After passing the Sweets-Go-Round stage, the Mushroom Disco is the first section. It feels like you are living in a scene of Alice In Wonderland where the flowers are much larger than you. The plants are light fixtures and you sit in round booths with high backs, making it impossible to bother anyone with your camera flash as you are almost completely enclosed.
This is one of my favorite rooms. Its main decoration is focused around plenty of farm animals with baby bottles of milk hooked to them and hanging from the ceiling. It’s completely hilarious.
A little more down to Earth, the Mel-Tea room is a little more open with tables and chairs instead of booths. The decoration is pastels, and you can see forks skewering strawberries and big, red lips all around the walls.
The Bar Experiment is a very cool concept with the bar and bar stools enclosed in a very alien-like lighted rib cage. There are also some small tables across from the bar. Bar Experiment is open all day and serves up a variety of “experimental” drinks.
The Kawaii Monster Café Menu
If your instagram feed hasn’t been maxed out by all the trippy décor, it’s about to go on psychedelic overload. The menu is just as vibrantly rainbow-colored as the restaurant itself. Almost every dish comes with a colorful set of sauces to augment the taste, light blue sauce anyone?
There is everything from a salad to chicken and chocolate and rainbow pasta to multi-colored sundaes or popcorn. Prices start at 710 Yen and go up from there.
One of the more fun parts of the meal is ordering the drinks. Some of them have vials of bright liquids that you mix together yourself, with a chemical reaction that will draw the oohs and ahs right out of you. Additionally the drinks can be alcoholic, but they don’t have to be, so everyone can try them.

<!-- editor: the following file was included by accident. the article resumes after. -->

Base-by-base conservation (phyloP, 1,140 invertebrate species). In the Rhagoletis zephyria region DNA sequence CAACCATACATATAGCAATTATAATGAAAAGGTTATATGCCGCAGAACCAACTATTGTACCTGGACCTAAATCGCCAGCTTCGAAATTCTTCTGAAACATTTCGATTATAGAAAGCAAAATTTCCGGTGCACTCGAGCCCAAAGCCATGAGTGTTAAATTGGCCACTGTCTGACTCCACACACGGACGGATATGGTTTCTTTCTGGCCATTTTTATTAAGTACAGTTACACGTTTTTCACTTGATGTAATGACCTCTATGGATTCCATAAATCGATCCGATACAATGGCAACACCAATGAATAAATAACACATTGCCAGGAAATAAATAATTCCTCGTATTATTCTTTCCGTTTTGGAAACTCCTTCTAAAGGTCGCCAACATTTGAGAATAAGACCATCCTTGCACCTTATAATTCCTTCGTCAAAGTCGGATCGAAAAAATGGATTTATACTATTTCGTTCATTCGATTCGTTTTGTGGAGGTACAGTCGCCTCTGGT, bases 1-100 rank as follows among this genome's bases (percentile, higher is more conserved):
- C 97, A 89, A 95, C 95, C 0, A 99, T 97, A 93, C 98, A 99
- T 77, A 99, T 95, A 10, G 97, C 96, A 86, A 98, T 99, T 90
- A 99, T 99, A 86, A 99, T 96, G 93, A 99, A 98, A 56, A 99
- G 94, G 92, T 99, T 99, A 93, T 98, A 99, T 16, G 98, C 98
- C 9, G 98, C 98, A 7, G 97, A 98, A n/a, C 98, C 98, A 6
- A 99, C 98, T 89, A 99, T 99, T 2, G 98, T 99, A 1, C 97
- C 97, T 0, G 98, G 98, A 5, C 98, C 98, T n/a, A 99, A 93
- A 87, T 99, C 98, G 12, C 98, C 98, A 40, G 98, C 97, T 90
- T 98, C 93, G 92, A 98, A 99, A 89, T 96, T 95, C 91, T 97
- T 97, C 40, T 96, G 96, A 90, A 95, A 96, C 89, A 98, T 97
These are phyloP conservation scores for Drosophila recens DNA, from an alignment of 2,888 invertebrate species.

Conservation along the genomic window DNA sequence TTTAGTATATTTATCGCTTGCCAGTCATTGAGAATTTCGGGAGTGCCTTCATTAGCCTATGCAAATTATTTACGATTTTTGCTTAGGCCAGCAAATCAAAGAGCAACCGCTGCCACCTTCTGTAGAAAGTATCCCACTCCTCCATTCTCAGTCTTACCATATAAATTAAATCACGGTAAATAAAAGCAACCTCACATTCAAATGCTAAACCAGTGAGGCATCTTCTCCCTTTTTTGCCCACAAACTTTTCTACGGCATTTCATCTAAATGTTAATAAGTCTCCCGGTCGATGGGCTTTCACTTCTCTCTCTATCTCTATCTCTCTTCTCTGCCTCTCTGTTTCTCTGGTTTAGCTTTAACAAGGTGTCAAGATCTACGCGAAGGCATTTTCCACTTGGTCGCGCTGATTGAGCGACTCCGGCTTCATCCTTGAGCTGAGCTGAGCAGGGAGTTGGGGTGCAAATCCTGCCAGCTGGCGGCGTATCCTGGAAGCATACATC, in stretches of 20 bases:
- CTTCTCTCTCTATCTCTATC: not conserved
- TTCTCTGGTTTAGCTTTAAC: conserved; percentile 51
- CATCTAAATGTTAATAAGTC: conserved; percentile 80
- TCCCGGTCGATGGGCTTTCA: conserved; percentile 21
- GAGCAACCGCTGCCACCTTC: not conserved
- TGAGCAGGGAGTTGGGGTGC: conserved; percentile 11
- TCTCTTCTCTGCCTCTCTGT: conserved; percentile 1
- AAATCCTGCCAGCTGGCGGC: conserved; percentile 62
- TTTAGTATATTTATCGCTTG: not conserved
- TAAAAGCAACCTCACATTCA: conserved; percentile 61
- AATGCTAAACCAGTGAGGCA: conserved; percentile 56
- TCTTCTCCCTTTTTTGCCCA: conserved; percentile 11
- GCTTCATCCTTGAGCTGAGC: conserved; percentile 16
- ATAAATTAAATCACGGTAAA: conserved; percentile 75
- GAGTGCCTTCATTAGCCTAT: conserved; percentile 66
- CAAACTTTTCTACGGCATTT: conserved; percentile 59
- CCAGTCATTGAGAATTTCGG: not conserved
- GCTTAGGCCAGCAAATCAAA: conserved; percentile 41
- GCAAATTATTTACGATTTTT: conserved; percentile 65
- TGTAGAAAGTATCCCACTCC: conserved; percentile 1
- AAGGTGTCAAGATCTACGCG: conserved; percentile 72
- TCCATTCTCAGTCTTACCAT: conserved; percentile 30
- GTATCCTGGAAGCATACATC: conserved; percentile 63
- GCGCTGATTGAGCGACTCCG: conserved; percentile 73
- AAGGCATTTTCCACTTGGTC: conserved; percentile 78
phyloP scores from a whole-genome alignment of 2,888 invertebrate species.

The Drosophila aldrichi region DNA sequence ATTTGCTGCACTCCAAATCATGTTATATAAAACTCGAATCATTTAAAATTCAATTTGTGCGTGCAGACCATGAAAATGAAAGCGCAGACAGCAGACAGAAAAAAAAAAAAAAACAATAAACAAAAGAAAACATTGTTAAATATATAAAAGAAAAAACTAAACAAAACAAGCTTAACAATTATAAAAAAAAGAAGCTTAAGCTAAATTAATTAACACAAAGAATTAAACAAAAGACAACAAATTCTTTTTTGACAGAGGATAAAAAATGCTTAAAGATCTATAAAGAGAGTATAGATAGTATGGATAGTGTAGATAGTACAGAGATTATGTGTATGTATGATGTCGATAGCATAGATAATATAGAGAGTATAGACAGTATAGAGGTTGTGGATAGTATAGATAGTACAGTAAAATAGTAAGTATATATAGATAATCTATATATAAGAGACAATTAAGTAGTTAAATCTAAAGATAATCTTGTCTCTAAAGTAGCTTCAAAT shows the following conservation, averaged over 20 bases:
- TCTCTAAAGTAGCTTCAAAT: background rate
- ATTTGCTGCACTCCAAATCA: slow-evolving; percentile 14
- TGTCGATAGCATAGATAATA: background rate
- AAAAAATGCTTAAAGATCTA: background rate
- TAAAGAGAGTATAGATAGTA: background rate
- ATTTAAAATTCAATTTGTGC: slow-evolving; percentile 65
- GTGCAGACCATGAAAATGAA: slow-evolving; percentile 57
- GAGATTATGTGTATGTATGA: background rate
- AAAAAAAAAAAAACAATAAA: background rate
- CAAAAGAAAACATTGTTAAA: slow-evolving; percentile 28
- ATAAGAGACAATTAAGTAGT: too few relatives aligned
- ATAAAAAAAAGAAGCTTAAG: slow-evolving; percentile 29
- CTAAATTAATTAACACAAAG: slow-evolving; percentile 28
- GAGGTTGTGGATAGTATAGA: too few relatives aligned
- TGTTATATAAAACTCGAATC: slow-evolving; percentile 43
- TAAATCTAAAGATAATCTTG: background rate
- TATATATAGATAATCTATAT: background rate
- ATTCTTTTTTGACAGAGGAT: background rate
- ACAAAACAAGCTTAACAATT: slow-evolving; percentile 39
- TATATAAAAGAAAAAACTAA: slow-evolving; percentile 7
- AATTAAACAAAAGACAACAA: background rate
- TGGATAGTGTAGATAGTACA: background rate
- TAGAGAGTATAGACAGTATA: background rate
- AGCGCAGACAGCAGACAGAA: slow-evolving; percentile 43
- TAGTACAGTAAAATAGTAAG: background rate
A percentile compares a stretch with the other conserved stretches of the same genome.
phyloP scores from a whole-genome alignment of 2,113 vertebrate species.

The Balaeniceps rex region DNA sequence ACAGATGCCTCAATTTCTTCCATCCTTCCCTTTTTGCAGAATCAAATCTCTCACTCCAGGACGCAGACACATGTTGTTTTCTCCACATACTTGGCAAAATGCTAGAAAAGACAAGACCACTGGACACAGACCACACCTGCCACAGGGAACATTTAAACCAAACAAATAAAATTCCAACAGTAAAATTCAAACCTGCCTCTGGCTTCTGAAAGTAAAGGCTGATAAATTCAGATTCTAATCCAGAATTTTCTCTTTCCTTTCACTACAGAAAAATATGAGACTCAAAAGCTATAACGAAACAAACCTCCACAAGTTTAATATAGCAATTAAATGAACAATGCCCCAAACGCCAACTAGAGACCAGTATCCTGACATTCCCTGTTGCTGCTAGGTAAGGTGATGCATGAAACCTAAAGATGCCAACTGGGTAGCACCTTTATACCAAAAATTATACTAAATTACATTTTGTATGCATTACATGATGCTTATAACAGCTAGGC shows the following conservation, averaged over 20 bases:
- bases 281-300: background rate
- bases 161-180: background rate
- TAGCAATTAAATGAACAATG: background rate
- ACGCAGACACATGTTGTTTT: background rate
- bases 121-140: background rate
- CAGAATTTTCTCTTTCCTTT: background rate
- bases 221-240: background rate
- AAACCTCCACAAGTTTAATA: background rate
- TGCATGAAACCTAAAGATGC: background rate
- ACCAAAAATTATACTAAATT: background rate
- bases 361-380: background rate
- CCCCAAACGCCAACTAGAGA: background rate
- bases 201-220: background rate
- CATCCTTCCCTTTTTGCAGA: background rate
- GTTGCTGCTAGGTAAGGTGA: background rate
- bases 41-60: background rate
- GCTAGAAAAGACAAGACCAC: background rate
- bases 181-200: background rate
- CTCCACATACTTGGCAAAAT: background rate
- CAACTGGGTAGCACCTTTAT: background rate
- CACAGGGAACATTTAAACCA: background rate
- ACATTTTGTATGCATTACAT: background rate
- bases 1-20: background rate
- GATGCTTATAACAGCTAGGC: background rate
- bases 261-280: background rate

The menu does change occasionally, but many of the items are year-round. We tried the fried shrimps and a salad, and they tasted fine. Personally, I think more work goes into the look of the foods instead of the taste. But hey, the photos are super cool.
I would suggest going in mid-afternoon and having an ice-cream sundae and a drink. There were five of us when we visited, and everyone found something to try that was fun and insta-worthy.
How to Make Reservations for Monster Café
The restaurant, itself, does not provide a way to make reservations. They’ve outsourced this to Go Voyagin. You can visit their website, which is easy to navigate and is in English. I highly recommend that you make reservations as soon as you know when you will be there, as many of the time slots fill up quickly.
How To Get There
Getting to Harajuka is easy. There are a number of trains, subways, and buses that connect all parts of Tokyo. We really love taking buses in the city, staying above ground, and being able to see the sights as you roll along. However, if your starting point is far away, then a bus, by itself, won’t be feasible.
The closest bus stop is Omotesando and the closest station is Jingumae. Both are only a few minutes walk to the Kawaii Monster Cafe. Once there, find the sign and ride the escalator or elevator up to the second floor entrance.
Where To Stay
For those who really love the night life and energy of being in one of the most happening parts of the city, a hotel in Harajuku is a good choice.
Our favorite hotels in Japan are Dormy Inns. And one of the best, Dormy Inn Premium Shibuya-Jingumae, is right down the road from the Kawaii Monster Cafe. They have a relaxing spa with hot baths, coin operated laundry, and complimentary noodles at night!
Wandering around the Harajuku neighborhood of Tokyo is a must. So, while you are there, have lunch or dinner at the Kawaii Monster Cafe. It truly is a picture into the “cute” or “kawaii” culture that Japan adores.